## At a glance

Excel’s IF function allows you to build decision-making into spreadsheets. You can also use IF functions within IF functions, which is called nesting. However, trying to read nested IF functions can be difficult and the logic hard to follow.

To simplify handling multiple conditions, a new function has been added in Excel 2019. It has been available in the subscription version of Office 365 for over a year.

The new function is IFS. Whereas the IF function handles TRUE and FALSE results, the IFS function only handles the TRUE result.

As well as comparing the differences between the two functions, I want to share a little-known technique that can shorten formulas. In Figure 1 there is a drop-down in cell B2 which allows you to select one of the states shown on the right of Figure 1. The drop-down cell determines which column will be summed.

## IF syntax

**IF (Logical_test, Value_if_TRUE, Value_if_FALSE)**

**Logical_test** is an expression that returns TRUE or FALSE.

**Value_if_TRUE** can be a value, formula, text or another function.

**Value_if_FALSE** can be a value, formula, text or another function.

Any text must be enclosed in quotation marks.

## Example (not based on Figure 1)

**=IF(A1=0,0,B1/A1)**

This simple example tests cell A1 to see if it equals zero. If it does (its TRUE), then zero is displayed. If it isn’t zero (its FALSE), then B1 is divided by A1. This is a common structure to avoid the divide by zero error.

The formula in cell B4 in Figure 1 has a nested IF function:

**=IF(B2=D1,SUM(D2:D10),IF(B2=E1,SUM(E2:E10),
IF(B2=F1,SUM(F2:F10),0)))**

The first IF function compares cell B2 against D1. If they are the same, it will perform a SUM calculation on the numbers in column D.

The second IF function is in the Value_if_FALSE section of the first IF function and it compares B2 to the column heading in E1 and performs a SUM if it matches.

The third IF function is in the Value_if_FALSE section of the second IF function and does the final comparison. If it finds a match, it returns the SUM of the value in column F. The zero at the end of the formula is in the Value_if_FALSE section of the third IF function and it is the value displayed if no matches are found. No matches would be found if cell B2 was blank.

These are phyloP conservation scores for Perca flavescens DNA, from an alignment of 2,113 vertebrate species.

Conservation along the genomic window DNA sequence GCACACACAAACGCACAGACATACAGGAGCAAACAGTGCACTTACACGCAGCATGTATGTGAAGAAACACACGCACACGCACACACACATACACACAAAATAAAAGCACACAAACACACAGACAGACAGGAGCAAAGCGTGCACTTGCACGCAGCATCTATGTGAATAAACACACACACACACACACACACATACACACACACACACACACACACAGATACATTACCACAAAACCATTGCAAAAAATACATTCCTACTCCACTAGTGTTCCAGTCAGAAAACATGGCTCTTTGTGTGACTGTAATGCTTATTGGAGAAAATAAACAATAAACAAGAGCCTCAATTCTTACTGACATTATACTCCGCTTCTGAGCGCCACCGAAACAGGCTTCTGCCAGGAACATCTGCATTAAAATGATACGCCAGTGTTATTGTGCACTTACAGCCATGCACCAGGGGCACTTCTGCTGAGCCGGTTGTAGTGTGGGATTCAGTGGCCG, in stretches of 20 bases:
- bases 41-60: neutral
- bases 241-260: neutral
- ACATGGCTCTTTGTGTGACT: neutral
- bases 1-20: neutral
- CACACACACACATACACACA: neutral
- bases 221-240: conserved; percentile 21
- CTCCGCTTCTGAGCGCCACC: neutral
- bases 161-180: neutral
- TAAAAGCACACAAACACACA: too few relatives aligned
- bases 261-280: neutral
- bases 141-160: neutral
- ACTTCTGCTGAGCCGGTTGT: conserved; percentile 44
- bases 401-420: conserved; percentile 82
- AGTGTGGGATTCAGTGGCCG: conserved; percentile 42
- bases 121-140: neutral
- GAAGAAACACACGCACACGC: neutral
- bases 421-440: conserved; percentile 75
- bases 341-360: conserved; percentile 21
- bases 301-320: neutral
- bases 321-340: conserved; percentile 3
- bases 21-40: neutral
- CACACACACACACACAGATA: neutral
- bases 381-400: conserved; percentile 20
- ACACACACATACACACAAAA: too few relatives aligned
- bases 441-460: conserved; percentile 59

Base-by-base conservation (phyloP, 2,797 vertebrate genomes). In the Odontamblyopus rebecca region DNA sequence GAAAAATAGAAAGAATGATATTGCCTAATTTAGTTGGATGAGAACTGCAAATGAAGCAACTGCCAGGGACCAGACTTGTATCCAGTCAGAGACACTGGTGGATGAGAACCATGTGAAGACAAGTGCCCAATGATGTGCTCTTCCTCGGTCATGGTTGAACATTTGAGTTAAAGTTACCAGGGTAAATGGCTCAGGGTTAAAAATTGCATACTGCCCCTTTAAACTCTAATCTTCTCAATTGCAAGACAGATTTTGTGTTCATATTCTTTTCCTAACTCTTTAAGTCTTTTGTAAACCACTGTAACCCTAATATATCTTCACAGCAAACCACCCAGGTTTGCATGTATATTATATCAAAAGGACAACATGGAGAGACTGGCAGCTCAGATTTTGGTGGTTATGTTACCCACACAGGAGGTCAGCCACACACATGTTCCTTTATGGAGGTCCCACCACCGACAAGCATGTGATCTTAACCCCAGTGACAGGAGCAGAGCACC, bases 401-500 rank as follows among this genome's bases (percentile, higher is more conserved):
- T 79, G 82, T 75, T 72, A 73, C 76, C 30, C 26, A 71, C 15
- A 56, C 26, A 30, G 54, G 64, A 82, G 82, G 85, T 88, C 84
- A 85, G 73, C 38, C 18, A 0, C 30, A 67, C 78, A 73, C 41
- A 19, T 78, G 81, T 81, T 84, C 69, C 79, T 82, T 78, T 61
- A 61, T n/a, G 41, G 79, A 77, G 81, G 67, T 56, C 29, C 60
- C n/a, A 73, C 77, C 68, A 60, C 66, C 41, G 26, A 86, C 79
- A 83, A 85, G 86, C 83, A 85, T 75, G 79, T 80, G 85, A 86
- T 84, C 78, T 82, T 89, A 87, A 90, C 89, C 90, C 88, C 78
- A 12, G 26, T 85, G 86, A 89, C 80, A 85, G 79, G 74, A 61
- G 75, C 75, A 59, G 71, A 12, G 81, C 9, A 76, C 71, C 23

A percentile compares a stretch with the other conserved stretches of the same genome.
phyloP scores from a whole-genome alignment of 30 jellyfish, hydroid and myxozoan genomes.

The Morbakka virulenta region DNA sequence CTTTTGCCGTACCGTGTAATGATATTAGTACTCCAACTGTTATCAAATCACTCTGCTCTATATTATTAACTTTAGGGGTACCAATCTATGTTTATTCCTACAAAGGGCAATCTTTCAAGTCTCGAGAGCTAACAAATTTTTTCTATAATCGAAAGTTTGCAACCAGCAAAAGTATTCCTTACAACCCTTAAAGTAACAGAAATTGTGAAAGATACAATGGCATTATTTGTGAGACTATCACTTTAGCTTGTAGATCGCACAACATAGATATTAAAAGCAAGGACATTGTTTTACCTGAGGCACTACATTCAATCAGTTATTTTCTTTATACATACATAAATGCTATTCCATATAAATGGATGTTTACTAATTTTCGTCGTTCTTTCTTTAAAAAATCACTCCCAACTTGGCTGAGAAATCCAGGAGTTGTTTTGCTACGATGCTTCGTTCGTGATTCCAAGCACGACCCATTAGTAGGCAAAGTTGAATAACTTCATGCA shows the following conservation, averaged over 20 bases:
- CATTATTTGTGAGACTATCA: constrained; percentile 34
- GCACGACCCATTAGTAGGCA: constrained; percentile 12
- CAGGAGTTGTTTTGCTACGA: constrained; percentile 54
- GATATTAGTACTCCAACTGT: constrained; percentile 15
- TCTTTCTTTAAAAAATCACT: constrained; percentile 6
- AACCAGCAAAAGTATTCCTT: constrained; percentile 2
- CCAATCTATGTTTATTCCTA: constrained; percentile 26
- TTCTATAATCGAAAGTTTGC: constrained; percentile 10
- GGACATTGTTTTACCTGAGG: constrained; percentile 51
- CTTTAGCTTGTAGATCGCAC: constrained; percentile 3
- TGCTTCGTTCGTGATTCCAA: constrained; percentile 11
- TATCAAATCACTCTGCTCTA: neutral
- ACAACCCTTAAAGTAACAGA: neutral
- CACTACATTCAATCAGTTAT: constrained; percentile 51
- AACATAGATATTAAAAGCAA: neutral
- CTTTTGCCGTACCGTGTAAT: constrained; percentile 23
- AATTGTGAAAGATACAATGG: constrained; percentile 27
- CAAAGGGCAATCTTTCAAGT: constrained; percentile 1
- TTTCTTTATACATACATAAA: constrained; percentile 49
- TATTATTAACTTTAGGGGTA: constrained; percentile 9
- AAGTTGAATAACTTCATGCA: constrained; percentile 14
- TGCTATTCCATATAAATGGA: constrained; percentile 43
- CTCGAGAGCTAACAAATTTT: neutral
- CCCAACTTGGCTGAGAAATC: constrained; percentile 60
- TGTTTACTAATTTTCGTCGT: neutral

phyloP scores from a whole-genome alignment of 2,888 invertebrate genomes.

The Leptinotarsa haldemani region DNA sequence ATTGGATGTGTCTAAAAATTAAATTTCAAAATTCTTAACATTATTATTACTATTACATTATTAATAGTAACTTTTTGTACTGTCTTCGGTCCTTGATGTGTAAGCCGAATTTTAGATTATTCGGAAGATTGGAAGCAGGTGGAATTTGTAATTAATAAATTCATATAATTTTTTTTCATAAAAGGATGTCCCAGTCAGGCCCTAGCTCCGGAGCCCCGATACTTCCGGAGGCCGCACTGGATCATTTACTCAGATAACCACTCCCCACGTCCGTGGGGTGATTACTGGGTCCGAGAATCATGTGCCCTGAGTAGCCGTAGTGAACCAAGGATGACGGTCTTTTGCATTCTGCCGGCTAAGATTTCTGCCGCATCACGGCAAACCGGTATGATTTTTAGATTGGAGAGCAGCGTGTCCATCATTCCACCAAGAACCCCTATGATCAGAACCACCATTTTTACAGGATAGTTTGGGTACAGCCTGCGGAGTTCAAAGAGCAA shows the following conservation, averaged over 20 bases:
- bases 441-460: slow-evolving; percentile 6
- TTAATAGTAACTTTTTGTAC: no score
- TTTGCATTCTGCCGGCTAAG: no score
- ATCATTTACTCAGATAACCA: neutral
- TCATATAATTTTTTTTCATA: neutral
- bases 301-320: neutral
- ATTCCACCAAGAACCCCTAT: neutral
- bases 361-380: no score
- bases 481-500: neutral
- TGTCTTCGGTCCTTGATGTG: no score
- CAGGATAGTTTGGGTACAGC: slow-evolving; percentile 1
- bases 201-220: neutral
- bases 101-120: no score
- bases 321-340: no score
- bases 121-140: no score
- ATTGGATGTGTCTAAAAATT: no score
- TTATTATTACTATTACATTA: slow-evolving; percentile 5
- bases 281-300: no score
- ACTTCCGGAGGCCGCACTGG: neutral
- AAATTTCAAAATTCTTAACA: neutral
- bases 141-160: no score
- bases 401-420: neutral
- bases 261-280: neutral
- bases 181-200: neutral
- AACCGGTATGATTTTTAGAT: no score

It can be difficult to follow formulas when they contain nested IF functions. If there are any more than three or four nested IF functions, it becomes more difficult to understand. That is one of the reasons why IF functions are one of the most common sources of errors in Excel spreadsheets. It is very important to test IF functions for logic errors.

## The IFS function

The idea behind the IFS function is to only handle the Value_if_TRUE option and remove the need to nest IF functions.

## IFS syntax

**IFS(Logical_test_1, Value_if_TRUE_1, Logical_test_2, Value_if_TRUE_2,…)**

Each Logical_test has its own Value_if_TRUE and you must keep pairing them up in sequence until you cover all the options. See below on how to handle exceptions.

## Example (not based on Figure 1)

**=IFS(A1=0,0,A1<>0,B1/A1)**

If A1 does equal zero, zero is displayed. The symbols <> mean “not equal to”, so if A1 is not equal to zero, then B1 is divided by A1. The above formula handles all the possible numbers; i.e. a number is either equal to zero or it isn’t. However, there will be times when you need to handle the “none of the above” situations. We cover that in our Figure 1 example.

The IFS function in cell B6 is:

**=IFS(B2=D1,SUM(D2:D10),B2=E1,SUM(E2:E10),B2=F1,
SUM(F2:F10),TRUE,0)**

Note there is only one IFS function. The first three Logical_tests have their matching Value_if_TRUE SUM calculations. The TRUE,0 on the end is how you handle exceptions.

If cell B2 was empty, then the first three logical tests would not be triggered and the #N/A error would be displayed. By typing TRUE as the last Logical_test, you handle the “none of the above” situations because you force a TRUE result and can then define the action, a zero, if none of the other logical tests are TRUE.

## Little-known technique

Notice how both Figure 1 formulas contain three separate SUM functions. What is not commonly known is that the IF function and the new IFS function can return a range. That means we can move the SUM function to the start of the formula and have the IF or IFS function return a range for the SUM function to calculate. This will shorten the formula.

The rewritten IF formula from cell B4 is in cell B8:

**=SUM(IF(B2=D1,D2:D10,IF(B2=E1,E2:E10,IF(B2=F1,F2:F10,0))))**

The rewritten IFS formula from cell B6 is in cell B10:

**=SUM(IFS(B2=D1,D2:D10,B2=E1,E2:E10,B2=F1,F2:F10,TRUE,0))**

Each of the rewritten SUM functions receives a single range or a zero from the IF or the IFS function.

When you use IF or IFS to return a range it must be used within another function that accepts a range, like the SUM function.

The IFS function provides an easier way to create multiple condition formulas by eliminating nesting and hopefully making the formulas easier to read and understand.

## Sequence

In both the IF and IFS functions, the sequence that you list the logical tests can be important; both functions are evaluated from left to right. In our example, the sequence wasn’t important as we were looking for exact matches. If you are using “greater than” and “less than” comparisons, make sure you create them in the correct sequence and test the results.

## Alternatives

Whether you use a nested IF function or the new IFS function to handle multiple conditions, investigate whether a table structure and a VLOOKUP or an INDEX-MATCH combination might provide a better, more scalable and robust solution.

The companion video and Excel file will go into more detail to demonstrate these techniques.

*Neale Blackwood CPA runs A4 Accounting, providing Excel training, webinars and consulting services to organisations around Australia. Questions can be sent to [email protected]*